If you use an S-Corp, read Note 2: S-Corps have tax challenges.

Payroll tax compliance is not a big deal for traders
Payroll is not a big deal for a simple trading or management company with spousal or single ownership. Paychex.com can handle all your payroll tax compliance needs and the total cost is around $650 per year.

The Paychex service includes quarterly payroll tax returns (Form 941), the annual payroll tax return (Form 940), state payroll tax returns, and federal unemployment insurance with FUI tax of under $50 for the owner/trader. In most states, the trader/owner is exempt from state unemployment insurance and state workmen’s compensation.

One benefit is you can withhold taxes from payroll in December and have them attributed to being made throughout the year. Take advantage of this tax loophole to reduce quarterly estimated tax payments during the year. Benefit from hindsight and use of the cash flow.

Hedge funds use partnerships for trading, and S-Corps for their management company
Partnerships are the best tax vehicle for a trading business and that’s why hedge funds use a partnership structure in the U.S. (General partnerships and limited partnerships file partnership tax returns and so do most LLCs.) A hedge fund manager uses a management company to charge management fees and to arrange health insurance and retirement plan deductions for the owner/managers and other employees.

Partnership tax returns are more favorable vs. S-Corps on owner basis and allocation of income and loss rules. Partnerships allow “special allocations” with hedge fund managers often getting profit allocation, otherwise known as “carried interest.” By default, hedge funds use investor-level accounting with net asset value (NAV) and profit and loss allocated to each partner for only when they are owners. That’s not the case with S-Corps, as explained below.

Medical reimbursement plans in C-Corps
A C-Corp may have a medical reimbursement plan (MRP), whereas pass-through entities (partnerships and S-Corps) may not for more than 2% owners — and attribution rules apply to spousal owners.

Medical reimbursement plans generally require a minimum of a two-person group health insurance plan arranged on the C-Corp entity level. Group health insurance plan participants generally have a minimum work requirement of 30 hours per week as formal employees under ACA.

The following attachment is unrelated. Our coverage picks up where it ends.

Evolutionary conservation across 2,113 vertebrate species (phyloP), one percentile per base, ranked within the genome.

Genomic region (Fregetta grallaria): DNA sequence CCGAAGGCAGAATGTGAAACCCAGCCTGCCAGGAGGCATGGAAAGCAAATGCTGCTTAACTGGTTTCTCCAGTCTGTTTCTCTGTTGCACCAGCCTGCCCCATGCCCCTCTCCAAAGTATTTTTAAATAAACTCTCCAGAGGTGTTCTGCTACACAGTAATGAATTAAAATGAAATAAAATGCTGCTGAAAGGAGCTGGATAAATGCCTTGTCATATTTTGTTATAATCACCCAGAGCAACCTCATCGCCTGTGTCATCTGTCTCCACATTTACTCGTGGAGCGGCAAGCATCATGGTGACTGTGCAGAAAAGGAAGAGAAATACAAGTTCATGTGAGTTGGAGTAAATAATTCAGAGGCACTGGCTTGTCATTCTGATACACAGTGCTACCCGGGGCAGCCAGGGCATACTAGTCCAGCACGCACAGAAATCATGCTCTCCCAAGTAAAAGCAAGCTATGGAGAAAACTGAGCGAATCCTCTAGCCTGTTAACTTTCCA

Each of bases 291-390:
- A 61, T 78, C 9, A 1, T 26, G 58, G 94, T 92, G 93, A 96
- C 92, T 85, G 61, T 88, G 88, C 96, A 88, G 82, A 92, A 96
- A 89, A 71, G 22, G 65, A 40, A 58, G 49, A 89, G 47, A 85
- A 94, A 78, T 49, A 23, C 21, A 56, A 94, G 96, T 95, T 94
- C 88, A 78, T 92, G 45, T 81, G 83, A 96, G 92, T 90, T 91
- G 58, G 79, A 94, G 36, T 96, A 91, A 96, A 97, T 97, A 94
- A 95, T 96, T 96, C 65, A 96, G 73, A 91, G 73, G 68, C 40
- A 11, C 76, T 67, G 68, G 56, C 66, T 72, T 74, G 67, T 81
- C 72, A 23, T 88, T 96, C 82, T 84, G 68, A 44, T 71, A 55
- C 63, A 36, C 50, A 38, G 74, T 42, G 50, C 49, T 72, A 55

If you already enrolled in an individual health insurance plan compliant with ACA, you may have trouble making changes before the enrollment period for 2015, although a new entity and group plan is like changing a job and that may allow for changes mid-year. Check with a state health insurance broker.

If a MRP doesn’t work out for you, perhaps consider a Health Savings Account (HSA). Some HSAs are compliant with ACA. You can arrange a HSA deduction with a trading partnership, S-Corp or management C-Corp. With an HSA, you can increase your health insurance premium deduction by the HSA contribution ($6,550 for a family, plus $1,000 for over age 55 for 2014).

Bottom line
There is no easy tax-structure solution for business traders. While a sole proprietorship is good for deducting business expenses, it’s a red flag with the IRS and you can’t have health insurance and retirement plan deductions in connection with trading gains (with the exception of members of a futures exchange trading futures on that exchange). Every trader’s facts and circumstances are different based on income levels, marital status, state residency including community-property rules if applicable, capital, health insurance coverage, goals for retirement plan contributions, and more.

It’s best to consult with Robert A. Green, CPA about which business tax and entity plan makes most sense for you. Maybe you don’t qualify for trader tax status (TTS) and should be an individual investor. Or maybe you do qualify for TTS and should start off as a sole proprietor. Keep in mind that after April 15, it’s too late for sole proprietors to elect Section 475 MTM treatment, whereas new entities may elect Section 475 MTM within 75 days of inception. Perhaps an S-Corp trading company works well for you and you don’t expect any basis and distribution tax issues (Note 2). Or perhaps you’re better off with a partnership or dual entity solution including a C-Corp or S-Corp for the management company. Our job is to come up with a plan where the benefits far exceed the cost and complications. Entities are a very important part of a successful business trading plan, so it’s certainly worth the time and effort to get it right!

Footnotes

1. New IRS guidance on self-employment income
It’s harder to arrange AGI deductions for health insurance and retirement plans in connection with “earned income” from administration fees received from the trading business filing a partnership tax return — with the administration fees reported on a an individual tax return Schedule C. With partnerships, the new IRS guidance requires individual owners to reduce SEI — the administration fee income — by their share of trading business expenses passed-through from the same partnership.

With the S-Corp and C-Corp, compensation is not reduced by a share of trading business expenses and that’s why it’s more tax efficient for health insurance and retirement plan deductions. (For more, see “New IRS guidance on SE tax deductions affects partnership AGI-deduction strategies.”)

2. S-Corps have tax challenges
S-Corps do not allow special allocations, so you can’t have profit allocations (carried interest). S-Corps can’t have foreign partners or C-Corp partners.

With S-Corps, the default allocation method is annual net profit and loss calculated on a “pro-rata share” basis. The rule requires per-share, per-day basis, based on ownership percentages. If the annual net income is $100,000 and partner B owned 50% for 100 days only, that’s his allocation — 100/365 x 50%. Never mind that the company may have lost money during his ownership period.